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Press_Release_Archive

  Supreme Court Gives Incremental Victory To
Persons With Mental Illness In Olmstead Decision

Statement by Laurie M. Flynn, Executive Director,
The National Alliance for the Mentally Ill

Contact:
Mary Rappaport 703-312-7886
Bob Carolla (703) 516-7963
For Immediate Release
22 Jun 99

ARLINGTON, VA - The Supreme Court's decision in Olmstead v. L.C. provides an incremental victory for persons suffering from mental illness by affirming the presumption for treatment in community settings under Title II of the Americans with Disabilities Act (ADA). NAMI especially is pleased that the Court's 6-3 majority followed the moderate course which we urged in our amici curiae brief filed with the American Psychiatric Association.

Absent justification, the Court has ruled that "institutional isolation" of persons with disabilities represents discrimination based on "unwarranted assumptions" and which "severely diminishes the everyday life activities of individuals."

This principle is now settled as a matter of law. The decision represents a solid step forward for those who have been discriminated against by being unjustifiably deprived of the opportunity to live in the community. At the same time, the Court has left open two major issues for the future.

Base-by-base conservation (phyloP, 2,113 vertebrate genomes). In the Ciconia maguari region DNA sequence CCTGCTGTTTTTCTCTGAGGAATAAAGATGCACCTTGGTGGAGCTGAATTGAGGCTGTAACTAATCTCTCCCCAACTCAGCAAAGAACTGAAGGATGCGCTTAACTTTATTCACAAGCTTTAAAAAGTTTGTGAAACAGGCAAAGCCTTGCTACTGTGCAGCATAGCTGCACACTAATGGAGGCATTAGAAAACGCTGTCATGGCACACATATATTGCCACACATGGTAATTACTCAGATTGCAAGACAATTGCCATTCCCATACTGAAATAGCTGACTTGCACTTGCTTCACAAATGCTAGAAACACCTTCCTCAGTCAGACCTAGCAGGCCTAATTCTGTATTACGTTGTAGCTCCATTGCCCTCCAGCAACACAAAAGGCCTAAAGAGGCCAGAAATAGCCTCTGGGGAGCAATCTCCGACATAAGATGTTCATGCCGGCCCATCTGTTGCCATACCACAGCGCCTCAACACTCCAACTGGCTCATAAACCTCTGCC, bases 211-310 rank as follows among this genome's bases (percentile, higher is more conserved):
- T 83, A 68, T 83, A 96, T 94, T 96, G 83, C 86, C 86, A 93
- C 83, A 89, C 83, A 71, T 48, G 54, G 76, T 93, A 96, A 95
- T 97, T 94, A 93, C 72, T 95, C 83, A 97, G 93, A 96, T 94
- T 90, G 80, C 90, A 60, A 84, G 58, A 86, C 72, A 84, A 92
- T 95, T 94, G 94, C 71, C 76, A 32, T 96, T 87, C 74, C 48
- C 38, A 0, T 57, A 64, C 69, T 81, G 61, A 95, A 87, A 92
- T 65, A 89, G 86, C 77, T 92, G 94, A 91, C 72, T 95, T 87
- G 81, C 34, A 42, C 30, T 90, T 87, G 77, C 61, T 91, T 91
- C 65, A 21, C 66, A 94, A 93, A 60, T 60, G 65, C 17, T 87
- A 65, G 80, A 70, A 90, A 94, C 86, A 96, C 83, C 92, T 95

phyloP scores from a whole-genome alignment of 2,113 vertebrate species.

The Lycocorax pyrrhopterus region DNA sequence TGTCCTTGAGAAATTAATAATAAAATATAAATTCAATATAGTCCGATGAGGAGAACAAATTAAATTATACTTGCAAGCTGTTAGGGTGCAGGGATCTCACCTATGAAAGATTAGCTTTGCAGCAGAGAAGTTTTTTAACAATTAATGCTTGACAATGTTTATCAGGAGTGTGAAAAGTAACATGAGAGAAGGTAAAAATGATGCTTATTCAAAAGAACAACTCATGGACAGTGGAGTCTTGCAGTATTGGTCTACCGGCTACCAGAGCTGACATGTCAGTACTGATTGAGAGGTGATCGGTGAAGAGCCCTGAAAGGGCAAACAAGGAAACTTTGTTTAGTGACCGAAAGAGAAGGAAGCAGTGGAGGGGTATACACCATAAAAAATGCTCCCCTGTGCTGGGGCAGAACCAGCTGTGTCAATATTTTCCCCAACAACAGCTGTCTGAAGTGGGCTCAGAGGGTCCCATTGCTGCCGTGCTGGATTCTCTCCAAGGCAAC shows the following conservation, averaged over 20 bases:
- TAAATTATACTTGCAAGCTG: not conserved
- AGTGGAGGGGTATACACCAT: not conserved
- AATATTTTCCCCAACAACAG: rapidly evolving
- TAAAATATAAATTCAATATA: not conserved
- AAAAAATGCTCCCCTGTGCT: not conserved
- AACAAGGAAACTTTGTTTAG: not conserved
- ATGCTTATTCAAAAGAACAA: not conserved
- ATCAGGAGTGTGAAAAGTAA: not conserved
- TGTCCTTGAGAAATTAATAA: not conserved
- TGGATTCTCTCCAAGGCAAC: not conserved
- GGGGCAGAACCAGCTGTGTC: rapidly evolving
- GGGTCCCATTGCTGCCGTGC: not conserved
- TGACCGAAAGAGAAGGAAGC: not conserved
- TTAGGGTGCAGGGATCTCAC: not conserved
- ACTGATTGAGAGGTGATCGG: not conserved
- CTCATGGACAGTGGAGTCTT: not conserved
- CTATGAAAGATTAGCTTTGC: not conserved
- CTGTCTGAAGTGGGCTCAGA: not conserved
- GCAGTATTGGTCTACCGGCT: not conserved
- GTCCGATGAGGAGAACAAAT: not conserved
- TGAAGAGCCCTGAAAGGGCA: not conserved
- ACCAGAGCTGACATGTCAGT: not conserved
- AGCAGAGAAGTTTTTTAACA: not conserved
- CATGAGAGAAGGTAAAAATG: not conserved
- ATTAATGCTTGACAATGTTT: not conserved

In addressing state discretion to maintain a range of institutional and community facilities and services, the Court noted that the ADA could be fulfilled if there was "a comprehensive, effectively working plan for placing qualified persons with mental disabilities in less restrictive settings and a waiting list that moved at a reasonable pace." This language provides a rudimentary standard by which to measure state systems, but "a reasonable pace" for community placement is undefined.

The Court also did not address the level of services that may be necessary to ensure adequate treatment in a community--although the opinion includes some language that seems to prohibit placement in "an inappropriate setting, such as a homeless shelter." In other words, the decision does not guarantee that states will develop systems of community care that effectively address the needs of people with severe mental illnesses. Advocates still will face challenges at the local, state and federal levels to ensure that people with severe mental illnesses receive the kind of services and supports they need to live safely in the community.

 


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